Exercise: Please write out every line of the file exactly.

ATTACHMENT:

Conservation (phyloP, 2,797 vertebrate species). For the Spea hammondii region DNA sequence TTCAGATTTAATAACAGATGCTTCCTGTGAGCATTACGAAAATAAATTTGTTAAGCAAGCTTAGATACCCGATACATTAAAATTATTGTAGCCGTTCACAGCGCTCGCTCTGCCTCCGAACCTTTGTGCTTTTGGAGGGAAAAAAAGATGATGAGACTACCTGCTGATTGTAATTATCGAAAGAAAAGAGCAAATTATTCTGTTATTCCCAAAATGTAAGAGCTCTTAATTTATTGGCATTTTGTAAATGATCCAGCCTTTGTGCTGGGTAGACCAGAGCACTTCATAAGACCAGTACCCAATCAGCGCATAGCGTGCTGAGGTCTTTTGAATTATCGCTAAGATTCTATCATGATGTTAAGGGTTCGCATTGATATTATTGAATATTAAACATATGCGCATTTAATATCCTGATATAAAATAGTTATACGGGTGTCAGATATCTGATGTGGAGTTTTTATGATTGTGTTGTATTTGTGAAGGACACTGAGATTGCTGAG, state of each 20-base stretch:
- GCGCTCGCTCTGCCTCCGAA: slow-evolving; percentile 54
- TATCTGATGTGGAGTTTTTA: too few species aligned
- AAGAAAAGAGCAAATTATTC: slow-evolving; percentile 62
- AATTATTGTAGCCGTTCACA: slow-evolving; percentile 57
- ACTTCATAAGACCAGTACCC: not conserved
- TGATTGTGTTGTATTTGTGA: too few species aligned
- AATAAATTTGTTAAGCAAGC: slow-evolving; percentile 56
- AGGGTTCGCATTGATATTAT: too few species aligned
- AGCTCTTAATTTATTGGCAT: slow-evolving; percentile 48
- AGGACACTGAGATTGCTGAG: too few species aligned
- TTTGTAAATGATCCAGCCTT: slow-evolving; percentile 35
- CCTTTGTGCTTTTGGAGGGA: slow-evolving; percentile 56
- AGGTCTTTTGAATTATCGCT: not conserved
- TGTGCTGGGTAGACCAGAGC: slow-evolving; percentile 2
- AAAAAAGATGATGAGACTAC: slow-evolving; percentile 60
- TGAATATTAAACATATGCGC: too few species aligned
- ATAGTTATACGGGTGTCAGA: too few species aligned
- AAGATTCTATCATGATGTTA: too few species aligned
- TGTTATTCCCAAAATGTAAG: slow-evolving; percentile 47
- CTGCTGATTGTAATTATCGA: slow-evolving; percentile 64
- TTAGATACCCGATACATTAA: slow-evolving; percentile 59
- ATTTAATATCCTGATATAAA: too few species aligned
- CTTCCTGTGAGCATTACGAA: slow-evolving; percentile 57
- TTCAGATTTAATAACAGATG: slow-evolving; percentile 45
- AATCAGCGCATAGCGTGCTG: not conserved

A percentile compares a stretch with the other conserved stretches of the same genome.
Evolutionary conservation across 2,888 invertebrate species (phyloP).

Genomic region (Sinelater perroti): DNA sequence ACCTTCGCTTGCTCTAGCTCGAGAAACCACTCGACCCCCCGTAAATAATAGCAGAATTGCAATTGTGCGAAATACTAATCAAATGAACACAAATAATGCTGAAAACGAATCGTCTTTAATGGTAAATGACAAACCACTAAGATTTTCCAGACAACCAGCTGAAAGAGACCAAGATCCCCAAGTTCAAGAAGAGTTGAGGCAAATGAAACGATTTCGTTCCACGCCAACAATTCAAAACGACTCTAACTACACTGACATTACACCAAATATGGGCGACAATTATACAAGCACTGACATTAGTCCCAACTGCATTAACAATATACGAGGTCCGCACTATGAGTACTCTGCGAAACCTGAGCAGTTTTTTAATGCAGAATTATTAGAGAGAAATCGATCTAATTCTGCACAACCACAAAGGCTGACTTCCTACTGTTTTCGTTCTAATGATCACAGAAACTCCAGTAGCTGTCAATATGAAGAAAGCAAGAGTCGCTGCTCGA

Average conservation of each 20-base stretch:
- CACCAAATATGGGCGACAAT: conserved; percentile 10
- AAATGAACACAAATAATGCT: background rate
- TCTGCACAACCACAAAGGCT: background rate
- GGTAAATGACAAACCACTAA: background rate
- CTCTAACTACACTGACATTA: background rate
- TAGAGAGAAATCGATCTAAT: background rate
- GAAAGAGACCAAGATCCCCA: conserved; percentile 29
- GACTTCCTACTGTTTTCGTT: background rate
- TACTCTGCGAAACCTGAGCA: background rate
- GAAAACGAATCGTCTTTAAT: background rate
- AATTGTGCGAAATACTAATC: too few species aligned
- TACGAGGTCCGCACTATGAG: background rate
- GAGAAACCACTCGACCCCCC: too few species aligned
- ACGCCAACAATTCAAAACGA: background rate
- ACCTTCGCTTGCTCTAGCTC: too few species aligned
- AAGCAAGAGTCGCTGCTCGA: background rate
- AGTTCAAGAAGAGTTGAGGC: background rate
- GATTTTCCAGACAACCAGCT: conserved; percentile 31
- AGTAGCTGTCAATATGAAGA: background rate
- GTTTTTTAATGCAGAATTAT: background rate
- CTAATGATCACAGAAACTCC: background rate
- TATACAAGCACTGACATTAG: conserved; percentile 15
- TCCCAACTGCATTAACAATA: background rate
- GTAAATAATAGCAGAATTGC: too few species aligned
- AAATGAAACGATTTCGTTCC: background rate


Conservation (phyloP, 2,797 vertebrate species). For the Spea hammondii region DNA sequence TTCAGATTTAATAACAGATGCTTCCTGTGAGCATTACGAAAATAAATTTGTTAAGCAAGCTTAGATACCCGATACATTAAAATTATTGTAGCCGTTCACAGCGCTCGCTCTGCCTCCGAACCTTTGTGCTTTTGGAGGGAAAAAAAGATGATGAGACTACCTGCTGATTGTAATTATCGAAAGAAAAGAGCAAATTATTCTGTTATTCCCAAAATGTAAGAGCTCTTAATTTATTGGCATTTTGTAAATGATCCAGCCTTTGTGCTGGGTAGACCAGAGCACTTCATAAGACCAGTACCCAATCAGCGCATAGCGTGCTGAGGTCTTTTGAATTATCGCTAAGATTCTATCATGATGTTAAGGGTTCGCATTGATATTATTGAATATTAAACATATGCGCATTTAATATCCTGATATAAAATAGTTATACGGGTGTCAGATATCTGATGTGGAGTTTTTATGATTGTGTTGTATTTGTGAAGGACACTGAGATTGCTGAG, state of each 20-base stretch:
- GCGCTCGCTCTGCCTCCGAA: slow-evolving; percentile 54
- TATCTGATGTGGAGTTTTTA: too few species aligned
- AAGAAAAGAGCAAATTATTC: slow-evolving; percentile 62
- AATTATTGTAGCCGTTCACA: slow-evolving; percentile 57
- ACTTCATAAGACCAGTACCC: not conserved
- TGATTGTGTTGTATTTGTGA: too few species aligned
- AATAAATTTGTTAAGCAAGC: slow-evolving; percentile 56
- AGGGTTCGCATTGATATTAT: too few species aligned
- AGCTCTTAATTTATTGGCAT: slow-evolving; percentile 48
- AGGACACTGAGATTGCTGAG: too few species aligned
- TTTGTAAATGATCCAGCCTT: slow-evolving; percentile 35
- CCTTTGTGCTTTTGGAGGGA: slow-evolving; percentile 56
- AGGTCTTTTGAATTATCGCT: not conserved
- TGTGCTGGGTAGACCAGAGC: slow-evolving; percentile 2
- AAAAAAGATGATGAGACTAC: slow-evolving; percentile 60
- TGAATATTAAACATATGCGC: too few species aligned
- ATAGTTATACGGGTGTCAGA: too few species aligned
- AAGATTCTATCATGATGTTA: too few species aligned
- TGTTATTCCCAAAATGTAAG: slow-evolving; percentile 47
- CTGCTGATTGTAATTATCGA: slow-evolving; percentile 64
- TTAGATACCCGATACATTAA: slow-evolving; percentile 59
- ATTTAATATCCTGATATAAA: too few species aligned
- CTTCCTGTGAGCATTACGAA: slow-evolving; percentile 57
- TTCAGATTTAATAACAGATG: slow-evolving; percentile 45
- AATCAGCGCATAGCGTGCTG: not conserved

A percentile compares a stretch with the other conserved stretches of the same genome.
Evolutionary conservation across 2,888 invertebrate species (phyloP).

Genomic region (Sinelater perroti): DNA sequence ACCTTCGCTTGCTCTAGCTCGAGAAACCACTCGACCCCCCGTAAATAATAGCAGAATTGCAATTGTGCGAAATACTAATCAAATGAACACAAATAATGCTGAAAACGAATCGTCTTTAATGGTAAATGACAAACCACTAAGATTTTCCAGACAACCAGCTGAAAGAGACCAAGATCCCCAAGTTCAAGAAGAGTTGAGGCAAATGAAACGATTTCGTTCCACGCCAACAATTCAAAACGACTCTAACTACACTGACATTACACCAAATATGGGCGACAATTATACAAGCACTGACATTAGTCCCAACTGCATTAACAATATACGAGGTCCGCACTATGAGTACTCTGCGAAACCTGAGCAGTTTTTTAATGCAGAATTATTAGAGAGAAATCGATCTAATTCTGCACAACCACAAAGGCTGACTTCCTACTGTTTTCGTTCTAATGATCACAGAAACTCCAGTAGCTGTCAATATGAAGAAAGCAAGAGTCGCTGCTCGA

Average conservation of each 20-base stretch:
- CACCAAATATGGGCGACAAT: conserved; percentile 10
- AAATGAACACAAATAATGCT: background rate
- TCTGCACAACCACAAAGGCT: background rate
- GGTAAATGACAAACCACTAA: background rate
- CTCTAACTACACTGACATTA: background rate
- TAGAGAGAAATCGATCTAAT: background rate
- GAAAGAGACCAAGATCCCCA: conserved; percentile 29
- GACTTCCTACTGTTTTCGTT: background rate
- TACTCTGCGAAACCTGAGCA: background rate
- GAAAACGAATCGTCTTTAAT: background rate
- AATTGTGCGAAATACTAATC: too few species aligned
- TACGAGGTCCGCACTATGAG: background rate
- GAGAAACCACTCGACCCCCC: too few species aligned
- ACGCCAACAATTCAAAACGA: background rate
- ACCTTCGCTTGCTCTAGCTC: too few species aligned
- AAGCAAGAGTCGCTGCTCGA: background rate
- AGTTCAAGAAGAGTTGAGGC: background rate
- GATTTTCCAGACAACCAGCT: conserved; percentile 31
- AGTAGCTGTCAATATGAAGA: background rate
- GTTTTTTAATGCAGAATTAT: background rate
- CTAATGATCACAGAAACTCC: background rate
- TATACAAGCACTGACATTAG: conserved; percentile 15
- TCCCAACTGCATTAACAATA: background rate
- GTAAATAATAGCAGAATTGC: too few species aligned
- AAATGAAACGATTTCGTTCC: background rate